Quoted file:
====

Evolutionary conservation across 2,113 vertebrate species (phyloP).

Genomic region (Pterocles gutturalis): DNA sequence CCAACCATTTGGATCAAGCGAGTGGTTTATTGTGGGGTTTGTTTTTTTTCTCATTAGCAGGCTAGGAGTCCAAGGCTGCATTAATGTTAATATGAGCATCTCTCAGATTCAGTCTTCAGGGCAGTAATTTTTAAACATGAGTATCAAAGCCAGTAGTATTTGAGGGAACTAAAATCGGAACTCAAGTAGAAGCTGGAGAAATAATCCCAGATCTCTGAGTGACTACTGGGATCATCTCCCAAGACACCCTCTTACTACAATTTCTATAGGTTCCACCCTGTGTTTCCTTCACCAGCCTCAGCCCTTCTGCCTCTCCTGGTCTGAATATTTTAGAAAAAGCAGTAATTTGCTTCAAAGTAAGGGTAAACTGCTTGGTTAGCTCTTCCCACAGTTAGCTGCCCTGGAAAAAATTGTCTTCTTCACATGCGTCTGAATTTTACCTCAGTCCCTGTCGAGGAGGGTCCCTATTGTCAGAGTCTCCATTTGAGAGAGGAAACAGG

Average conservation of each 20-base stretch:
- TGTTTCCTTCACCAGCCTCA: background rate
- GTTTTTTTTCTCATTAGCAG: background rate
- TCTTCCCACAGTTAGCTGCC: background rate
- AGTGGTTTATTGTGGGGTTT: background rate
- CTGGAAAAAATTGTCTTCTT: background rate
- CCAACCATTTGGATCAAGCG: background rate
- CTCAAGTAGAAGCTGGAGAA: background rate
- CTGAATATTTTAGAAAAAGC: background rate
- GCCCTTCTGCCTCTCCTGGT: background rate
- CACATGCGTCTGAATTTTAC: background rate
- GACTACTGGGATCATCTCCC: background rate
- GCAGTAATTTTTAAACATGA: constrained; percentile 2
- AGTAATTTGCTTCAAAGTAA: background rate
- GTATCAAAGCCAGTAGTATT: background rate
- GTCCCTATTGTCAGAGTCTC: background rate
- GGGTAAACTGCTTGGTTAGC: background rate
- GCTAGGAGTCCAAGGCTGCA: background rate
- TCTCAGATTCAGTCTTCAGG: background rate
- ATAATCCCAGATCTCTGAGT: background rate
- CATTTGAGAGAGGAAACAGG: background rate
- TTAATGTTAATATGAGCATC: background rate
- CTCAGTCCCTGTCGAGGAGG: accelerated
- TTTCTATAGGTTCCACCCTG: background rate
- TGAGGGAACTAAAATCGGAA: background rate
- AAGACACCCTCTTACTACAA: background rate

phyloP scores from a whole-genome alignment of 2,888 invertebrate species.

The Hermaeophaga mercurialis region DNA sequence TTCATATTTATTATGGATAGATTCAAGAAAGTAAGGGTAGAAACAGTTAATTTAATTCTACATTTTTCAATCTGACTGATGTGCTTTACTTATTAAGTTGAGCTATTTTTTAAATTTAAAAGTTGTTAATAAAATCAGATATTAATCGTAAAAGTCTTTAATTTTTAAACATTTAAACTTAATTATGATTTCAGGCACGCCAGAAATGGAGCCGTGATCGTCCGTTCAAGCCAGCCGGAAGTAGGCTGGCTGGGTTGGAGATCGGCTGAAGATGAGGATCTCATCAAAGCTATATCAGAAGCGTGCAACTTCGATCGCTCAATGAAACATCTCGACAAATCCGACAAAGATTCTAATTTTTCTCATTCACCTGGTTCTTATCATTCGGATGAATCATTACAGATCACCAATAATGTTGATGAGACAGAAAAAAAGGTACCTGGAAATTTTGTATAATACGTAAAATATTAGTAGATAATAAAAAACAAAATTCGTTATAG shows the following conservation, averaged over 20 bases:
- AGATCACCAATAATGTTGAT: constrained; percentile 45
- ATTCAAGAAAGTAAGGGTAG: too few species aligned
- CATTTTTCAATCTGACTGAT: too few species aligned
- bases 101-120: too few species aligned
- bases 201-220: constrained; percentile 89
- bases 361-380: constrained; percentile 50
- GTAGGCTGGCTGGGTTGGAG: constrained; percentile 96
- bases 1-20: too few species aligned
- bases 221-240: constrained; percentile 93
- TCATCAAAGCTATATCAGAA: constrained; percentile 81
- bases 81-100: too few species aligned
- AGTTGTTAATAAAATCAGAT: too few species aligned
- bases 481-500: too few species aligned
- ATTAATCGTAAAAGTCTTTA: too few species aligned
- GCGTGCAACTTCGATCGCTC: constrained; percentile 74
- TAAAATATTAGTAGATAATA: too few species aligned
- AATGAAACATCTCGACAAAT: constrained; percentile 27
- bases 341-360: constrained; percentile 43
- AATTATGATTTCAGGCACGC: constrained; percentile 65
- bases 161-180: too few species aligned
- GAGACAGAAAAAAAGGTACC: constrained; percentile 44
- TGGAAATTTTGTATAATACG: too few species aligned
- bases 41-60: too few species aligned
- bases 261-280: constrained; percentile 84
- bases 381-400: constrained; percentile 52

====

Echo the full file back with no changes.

Evolutionary conservation across 2,113 vertebrate species (phyloP).

Genomic region (Pterocles gutturalis): DNA sequence CCAACCATTTGGATCAAGCGAGTGGTTTATTGTGGGGTTTGTTTTTTTTCTCATTAGCAGGCTAGGAGTCCAAGGCTGCATTAATGTTAATATGAGCATCTCTCAGATTCAGTCTTCAGGGCAGTAATTTTTAAACATGAGTATCAAAGCCAGTAGTATTTGAGGGAACTAAAATCGGAACTCAAGTAGAAGCTGGAGAAATAATCCCAGATCTCTGAGTGACTACTGGGATCATCTCCCAAGACACCCTCTTACTACAATTTCTATAGGTTCCACCCTGTGTTTCCTTCACCAGCCTCAGCCCTTCTGCCTCTCCTGGTCTGAATATTTTAGAAAAAGCAGTAATTTGCTTCAAAGTAAGGGTAAACTGCTTGGTTAGCTCTTCCCACAGTTAGCTGCCCTGGAAAAAATTGTCTTCTTCACATGCGTCTGAATTTTACCTCAGTCCCTGTCGAGGAGGGTCCCTATTGTCAGAGTCTCCATTTGAGAGAGGAAACAGG

Average conservation of each 20-base stretch:
- TGTTTCCTTCACCAGCCTCA: background rate
- GTTTTTTTTCTCATTAGCAG: background rate
- TCTTCCCACAGTTAGCTGCC: background rate
- AGTGGTTTATTGTGGGGTTT: background rate
- CTGGAAAAAATTGTCTTCTT: background rate
- CCAACCATTTGGATCAAGCG: background rate
- CTCAAGTAGAAGCTGGAGAA: background rate
- CTGAATATTTTAGAAAAAGC: background rate
- GCCCTTCTGCCTCTCCTGGT: background rate
- CACATGCGTCTGAATTTTAC: background rate
- GACTACTGGGATCATCTCCC: background rate
- GCAGTAATTTTTAAACATGA: constrained; percentile 2
- AGTAATTTGCTTCAAAGTAA: background rate
- GTATCAAAGCCAGTAGTATT: background rate
- GTCCCTATTGTCAGAGTCTC: background rate
- GGGTAAACTGCTTGGTTAGC: background rate
- GCTAGGAGTCCAAGGCTGCA: background rate
- TCTCAGATTCAGTCTTCAGG: background rate
- ATAATCCCAGATCTCTGAGT: background rate
- CATTTGAGAGAGGAAACAGG: background rate
- TTAATGTTAATATGAGCATC: background rate
- CTCAGTCCCTGTCGAGGAGG: accelerated
- TTTCTATAGGTTCCACCCTG: background rate
- TGAGGGAACTAAAATCGGAA: background rate
- AAGACACCCTCTTACTACAA: background rate

phyloP scores from a whole-genome alignment of 2,888 invertebrate species.

The Hermaeophaga mercurialis region DNA sequence TTCATATTTATTATGGATAGATTCAAGAAAGTAAGGGTAGAAACAGTTAATTTAATTCTACATTTTTCAATCTGACTGATGTGCTTTACTTATTAAGTTGAGCTATTTTTTAAATTTAAAAGTTGTTAATAAAATCAGATATTAATCGTAAAAGTCTTTAATTTTTAAACATTTAAACTTAATTATGATTTCAGGCACGCCAGAAATGGAGCCGTGATCGTCCGTTCAAGCCAGCCGGAAGTAGGCTGGCTGGGTTGGAGATCGGCTGAAGATGAGGATCTCATCAAAGCTATATCAGAAGCGTGCAACTTCGATCGCTCAATGAAACATCTCGACAAATCCGACAAAGATTCTAATTTTTCTCATTCACCTGGTTCTTATCATTCGGATGAATCATTACAGATCACCAATAATGTTGATGAGACAGAAAAAAAGGTACCTGGAAATTTTGTATAATACGTAAAATATTAGTAGATAATAAAAAACAAAATTCGTTATAG shows the following conservation, averaged over 20 bases:
- AGATCACCAATAATGTTGAT: constrained; percentile 45
- ATTCAAGAAAGTAAGGGTAG: too few species aligned
- CATTTTTCAATCTGACTGAT: too few species aligned
- bases 101-120: too few species aligned
- bases 201-220: constrained; percentile 89
- bases 361-380: constrained; percentile 50
- GTAGGCTGGCTGGGTTGGAG: constrained; percentile 96
- bases 1-20: too few species aligned
- bases 221-240: constrained; percentile 93
- TCATCAAAGCTATATCAGAA: constrained; percentile 81
- bases 81-100: too few species aligned
- AGTTGTTAATAAAATCAGAT: too few species aligned
- bases 481-500: too few species aligned
- ATTAATCGTAAAAGTCTTTA: too few species aligned
- GCGTGCAACTTCGATCGCTC: constrained; percentile 74
- TAAAATATTAGTAGATAATA: too few species aligned
- AATGAAACATCTCGACAAAT: constrained; percentile 27
- bases 341-360: constrained; percentile 43
- AATTATGATTTCAGGCACGC: constrained; percentile 65
- bases 161-180: too few species aligned
- GAGACAGAAAAAAAGGTACC: constrained; percentile 44
- TGGAAATTTTGTATAATACG: too few species aligned
- bases 41-60: too few species aligned
- bases 261-280: constrained; percentile 84
- bases 381-400: constrained; percentile 52